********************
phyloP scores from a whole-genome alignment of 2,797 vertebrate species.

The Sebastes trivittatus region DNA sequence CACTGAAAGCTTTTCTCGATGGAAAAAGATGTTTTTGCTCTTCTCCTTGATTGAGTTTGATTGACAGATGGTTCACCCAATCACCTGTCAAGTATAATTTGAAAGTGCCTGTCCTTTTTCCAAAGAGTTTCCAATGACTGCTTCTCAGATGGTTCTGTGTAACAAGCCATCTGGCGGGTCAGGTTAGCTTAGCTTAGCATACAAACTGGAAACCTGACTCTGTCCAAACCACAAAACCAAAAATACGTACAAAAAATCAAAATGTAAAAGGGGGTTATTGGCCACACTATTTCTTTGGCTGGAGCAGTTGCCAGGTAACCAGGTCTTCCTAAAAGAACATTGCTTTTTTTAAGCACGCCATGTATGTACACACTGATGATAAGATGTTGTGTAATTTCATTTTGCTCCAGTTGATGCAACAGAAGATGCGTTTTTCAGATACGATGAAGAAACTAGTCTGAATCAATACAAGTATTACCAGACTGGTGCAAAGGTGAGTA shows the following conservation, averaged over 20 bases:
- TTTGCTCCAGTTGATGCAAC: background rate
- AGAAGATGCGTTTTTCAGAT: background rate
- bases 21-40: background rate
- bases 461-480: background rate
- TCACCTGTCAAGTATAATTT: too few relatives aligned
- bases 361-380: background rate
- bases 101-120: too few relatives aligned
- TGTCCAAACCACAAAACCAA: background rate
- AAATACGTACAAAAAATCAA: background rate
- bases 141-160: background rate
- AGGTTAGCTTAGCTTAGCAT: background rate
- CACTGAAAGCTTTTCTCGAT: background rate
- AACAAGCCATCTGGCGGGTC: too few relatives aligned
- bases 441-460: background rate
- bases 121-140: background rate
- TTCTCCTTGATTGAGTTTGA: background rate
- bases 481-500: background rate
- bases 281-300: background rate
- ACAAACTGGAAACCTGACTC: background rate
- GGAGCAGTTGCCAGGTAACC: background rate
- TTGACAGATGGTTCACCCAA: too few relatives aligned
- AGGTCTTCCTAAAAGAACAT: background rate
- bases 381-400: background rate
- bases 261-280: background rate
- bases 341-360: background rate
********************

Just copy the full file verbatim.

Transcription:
phyloP scores from a whole-genome alignment of 2,797 vertebrate species.

The Sebastes trivittatus region DNA sequence CACTGAAAGCTTTTCTCGATGGAAAAAGATGTTTTTGCTCTTCTCCTTGATTGAGTTTGATTGACAGATGGTTCACCCAATCACCTGTCAAGTATAATTTGAAAGTGCCTGTCCTTTTTCCAAAGAGTTTCCAATGACTGCTTCTCAGATGGTTCTGTGTAACAAGCCATCTGGCGGGTCAGGTTAGCTTAGCTTAGCATACAAACTGGAAACCTGACTCTGTCCAAACCACAAAACCAAAAATACGTACAAAAAATCAAAATGTAAAAGGGGGTTATTGGCCACACTATTTCTTTGGCTGGAGCAGTTGCCAGGTAACCAGGTCTTCCTAAAAGAACATTGCTTTTTTTAAGCACGCCATGTATGTACACACTGATGATAAGATGTTGTGTAATTTCATTTTGCTCCAGTTGATGCAACAGAAGATGCGTTTTTCAGATACGATGAAGAAACTAGTCTGAATCAATACAAGTATTACCAGACTGGTGCAAAGGTGAGTA shows the following conservation, averaged over 20 bases:
- TTTGCTCCAGTTGATGCAAC: background rate
- AGAAGATGCGTTTTTCAGAT: background rate
- bases 21-40: background rate
- bases 461-480: background rate
- TCACCTGTCAAGTATAATTT: too few relatives aligned
- bases 361-380: background rate
- bases 101-120: too few relatives aligned
- TGTCCAAACCACAAAACCAA: background rate
- AAATACGTACAAAAAATCAA: background rate
- bases 141-160: background rate
- AGGTTAGCTTAGCTTAGCAT: background rate
- CACTGAAAGCTTTTCTCGAT: background rate
- AACAAGCCATCTGGCGGGTC: too few relatives aligned
- bases 441-460: background rate
- bases 121-140: background rate
- TTCTCCTTGATTGAGTTTGA: background rate
- bases 481-500: background rate
- bases 281-300: background rate
- ACAAACTGGAAACCTGACTC: background rate
- GGAGCAGTTGCCAGGTAACC: background rate
- TTGACAGATGGTTCACCCAA: too few relatives aligned
- AGGTCTTCCTAAAAGAACAT: background rate
- bases 381-400: background rate
- bases 261-280: background rate
- bases 341-360: background rate